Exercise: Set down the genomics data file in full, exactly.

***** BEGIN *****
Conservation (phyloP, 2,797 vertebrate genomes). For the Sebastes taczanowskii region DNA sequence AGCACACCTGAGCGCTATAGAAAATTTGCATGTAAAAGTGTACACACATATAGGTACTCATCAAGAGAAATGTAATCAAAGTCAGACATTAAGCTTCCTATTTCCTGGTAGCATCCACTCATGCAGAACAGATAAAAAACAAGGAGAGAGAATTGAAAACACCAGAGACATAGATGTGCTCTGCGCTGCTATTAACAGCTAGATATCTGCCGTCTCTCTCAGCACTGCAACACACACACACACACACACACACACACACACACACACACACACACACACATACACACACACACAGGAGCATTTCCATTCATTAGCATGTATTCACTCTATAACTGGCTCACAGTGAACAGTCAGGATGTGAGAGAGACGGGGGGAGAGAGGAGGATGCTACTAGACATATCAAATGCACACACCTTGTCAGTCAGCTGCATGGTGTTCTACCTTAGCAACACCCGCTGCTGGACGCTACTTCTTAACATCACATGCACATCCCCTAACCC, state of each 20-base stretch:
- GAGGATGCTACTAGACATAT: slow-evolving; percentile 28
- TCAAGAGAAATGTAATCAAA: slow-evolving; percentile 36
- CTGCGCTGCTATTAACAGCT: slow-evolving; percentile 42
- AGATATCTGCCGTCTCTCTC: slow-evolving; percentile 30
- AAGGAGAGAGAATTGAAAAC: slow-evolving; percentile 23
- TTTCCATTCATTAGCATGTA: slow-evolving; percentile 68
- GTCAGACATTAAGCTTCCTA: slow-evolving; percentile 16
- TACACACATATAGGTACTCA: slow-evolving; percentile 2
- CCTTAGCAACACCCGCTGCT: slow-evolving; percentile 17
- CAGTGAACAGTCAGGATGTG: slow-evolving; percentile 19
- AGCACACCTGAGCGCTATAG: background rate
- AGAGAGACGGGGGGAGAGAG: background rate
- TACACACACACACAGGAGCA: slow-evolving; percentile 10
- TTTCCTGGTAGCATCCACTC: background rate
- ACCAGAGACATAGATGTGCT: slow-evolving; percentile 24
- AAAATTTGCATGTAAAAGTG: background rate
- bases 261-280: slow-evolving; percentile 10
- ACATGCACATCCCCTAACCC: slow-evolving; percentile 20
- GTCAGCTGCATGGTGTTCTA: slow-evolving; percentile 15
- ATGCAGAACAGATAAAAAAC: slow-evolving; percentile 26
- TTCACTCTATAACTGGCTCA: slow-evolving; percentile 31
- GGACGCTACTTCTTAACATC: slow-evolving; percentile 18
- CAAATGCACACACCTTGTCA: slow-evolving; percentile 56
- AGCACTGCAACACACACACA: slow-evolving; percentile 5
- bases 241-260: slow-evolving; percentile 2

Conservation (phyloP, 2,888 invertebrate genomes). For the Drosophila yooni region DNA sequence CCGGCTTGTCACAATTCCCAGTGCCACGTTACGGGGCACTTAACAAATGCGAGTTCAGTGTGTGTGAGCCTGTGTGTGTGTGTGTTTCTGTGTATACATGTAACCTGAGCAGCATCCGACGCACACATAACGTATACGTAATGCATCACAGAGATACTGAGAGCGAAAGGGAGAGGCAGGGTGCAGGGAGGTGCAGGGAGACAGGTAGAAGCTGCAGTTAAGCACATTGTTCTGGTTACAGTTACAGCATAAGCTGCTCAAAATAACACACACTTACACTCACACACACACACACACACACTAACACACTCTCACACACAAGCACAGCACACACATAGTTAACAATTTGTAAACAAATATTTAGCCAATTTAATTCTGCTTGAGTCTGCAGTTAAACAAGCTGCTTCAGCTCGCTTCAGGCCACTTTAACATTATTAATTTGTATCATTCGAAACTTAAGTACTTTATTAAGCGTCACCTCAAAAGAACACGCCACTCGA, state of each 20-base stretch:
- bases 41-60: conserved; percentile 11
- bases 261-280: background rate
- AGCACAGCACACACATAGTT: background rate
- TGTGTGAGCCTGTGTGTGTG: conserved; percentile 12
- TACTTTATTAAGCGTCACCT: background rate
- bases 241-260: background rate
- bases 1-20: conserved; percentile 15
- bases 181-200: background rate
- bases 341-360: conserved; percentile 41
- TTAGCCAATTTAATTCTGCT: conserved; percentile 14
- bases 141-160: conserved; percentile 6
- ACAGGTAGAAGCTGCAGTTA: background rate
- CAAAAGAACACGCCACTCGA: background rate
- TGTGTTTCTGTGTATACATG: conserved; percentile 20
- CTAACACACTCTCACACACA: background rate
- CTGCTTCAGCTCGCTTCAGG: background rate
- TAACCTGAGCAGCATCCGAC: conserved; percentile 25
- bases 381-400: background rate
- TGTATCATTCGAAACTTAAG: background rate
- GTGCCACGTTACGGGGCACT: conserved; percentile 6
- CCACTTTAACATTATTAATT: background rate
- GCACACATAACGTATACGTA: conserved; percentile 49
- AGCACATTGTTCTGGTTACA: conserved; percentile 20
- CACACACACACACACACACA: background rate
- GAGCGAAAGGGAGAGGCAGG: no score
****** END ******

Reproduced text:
Conservation (phyloP, 2,797 vertebrate genomes). For the Sebastes taczanowskii region DNA sequence AGCACACCTGAGCGCTATAGAAAATTTGCATGTAAAAGTGTACACACATATAGGTACTCATCAAGAGAAATGTAATCAAAGTCAGACATTAAGCTTCCTATTTCCTGGTAGCATCCACTCATGCAGAACAGATAAAAAACAAGGAGAGAGAATTGAAAACACCAGAGACATAGATGTGCTCTGCGCTGCTATTAACAGCTAGATATCTGCCGTCTCTCTCAGCACTGCAACACACACACACACACACACACACACACACACACACACACACACACACACATACACACACACACAGGAGCATTTCCATTCATTAGCATGTATTCACTCTATAACTGGCTCACAGTGAACAGTCAGGATGTGAGAGAGACGGGGGGAGAGAGGAGGATGCTACTAGACATATCAAATGCACACACCTTGTCAGTCAGCTGCATGGTGTTCTACCTTAGCAACACCCGCTGCTGGACGCTACTTCTTAACATCACATGCACATCCCCTAACCC, state of each 20-base stretch:
- GAGGATGCTACTAGACATAT: slow-evolving; percentile 28
- TCAAGAGAAATGTAATCAAA: slow-evolving; percentile 36
- CTGCGCTGCTATTAACAGCT: slow-evolving; percentile 42
- AGATATCTGCCGTCTCTCTC: slow-evolving; percentile 30
- AAGGAGAGAGAATTGAAAAC: slow-evolving; percentile 23
- TTTCCATTCATTAGCATGTA: slow-evolving; percentile 68
- GTCAGACATTAAGCTTCCTA: slow-evolving; percentile 16
- TACACACATATAGGTACTCA: slow-evolving; percentile 2
- CCTTAGCAACACCCGCTGCT: slow-evolving; percentile 17
- CAGTGAACAGTCAGGATGTG: slow-evolving; percentile 19
- AGCACACCTGAGCGCTATAG: background rate
- AGAGAGACGGGGGGAGAGAG: background rate
- TACACACACACACAGGAGCA: slow-evolving; percentile 10
- TTTCCTGGTAGCATCCACTC: background rate
- ACCAGAGACATAGATGTGCT: slow-evolving; percentile 24
- AAAATTTGCATGTAAAAGTG: background rate
- bases 261-280: slow-evolving; percentile 10
- ACATGCACATCCCCTAACCC: slow-evolving; percentile 20
- GTCAGCTGCATGGTGTTCTA: slow-evolving; percentile 15
- ATGCAGAACAGATAAAAAAC: slow-evolving; percentile 26
- TTCACTCTATAACTGGCTCA: slow-evolving; percentile 31
- GGACGCTACTTCTTAACATC: slow-evolving; percentile 18
- CAAATGCACACACCTTGTCA: slow-evolving; percentile 56
- AGCACTGCAACACACACACA: slow-evolving; percentile 5
- bases 241-260: slow-evolving; percentile 2

Conservation (phyloP, 2,888 invertebrate genomes). For the Drosophila yooni region DNA sequence CCGGCTTGTCACAATTCCCAGTGCCACGTTACGGGGCACTTAACAAATGCGAGTTCAGTGTGTGTGAGCCTGTGTGTGTGTGTGTTTCTGTGTATACATGTAACCTGAGCAGCATCCGACGCACACATAACGTATACGTAATGCATCACAGAGATACTGAGAGCGAAAGGGAGAGGCAGGGTGCAGGGAGGTGCAGGGAGACAGGTAGAAGCTGCAGTTAAGCACATTGTTCTGGTTACAGTTACAGCATAAGCTGCTCAAAATAACACACACTTACACTCACACACACACACACACACACTAACACACTCTCACACACAAGCACAGCACACACATAGTTAACAATTTGTAAACAAATATTTAGCCAATTTAATTCTGCTTGAGTCTGCAGTTAAACAAGCTGCTTCAGCTCGCTTCAGGCCACTTTAACATTATTAATTTGTATCATTCGAAACTTAAGTACTTTATTAAGCGTCACCTCAAAAGAACACGCCACTCGA, state of each 20-base stretch:
- bases 41-60: conserved; percentile 11
- bases 261-280: background rate
- AGCACAGCACACACATAGTT: background rate
- TGTGTGAGCCTGTGTGTGTG: conserved; percentile 12
- TACTTTATTAAGCGTCACCT: background rate
- bases 241-260: background rate
- bases 1-20: conserved; percentile 15
- bases 181-200: background rate
- bases 341-360: conserved; percentile 41
- TTAGCCAATTTAATTCTGCT: conserved; percentile 14
- bases 141-160: conserved; percentile 6
- ACAGGTAGAAGCTGCAGTTA: background rate
- CAAAAGAACACGCCACTCGA: background rate
- TGTGTTTCTGTGTATACATG: conserved; percentile 20
- CTAACACACTCTCACACACA: background rate
- CTGCTTCAGCTCGCTTCAGG: background rate
- TAACCTGAGCAGCATCCGAC: conserved; percentile 25
- bases 381-400: background rate
- TGTATCATTCGAAACTTAAG: background rate
- GTGCCACGTTACGGGGCACT: conserved; percentile 6
- CCACTTTAACATTATTAATT: background rate
- GCACACATAACGTATACGTA: conserved; percentile 49
- AGCACATTGTTCTGGTTACA: conserved; percentile 20
- CACACACACACACACACACA: background rate
- GAGCGAAAGGGAGAGGCAGG: no score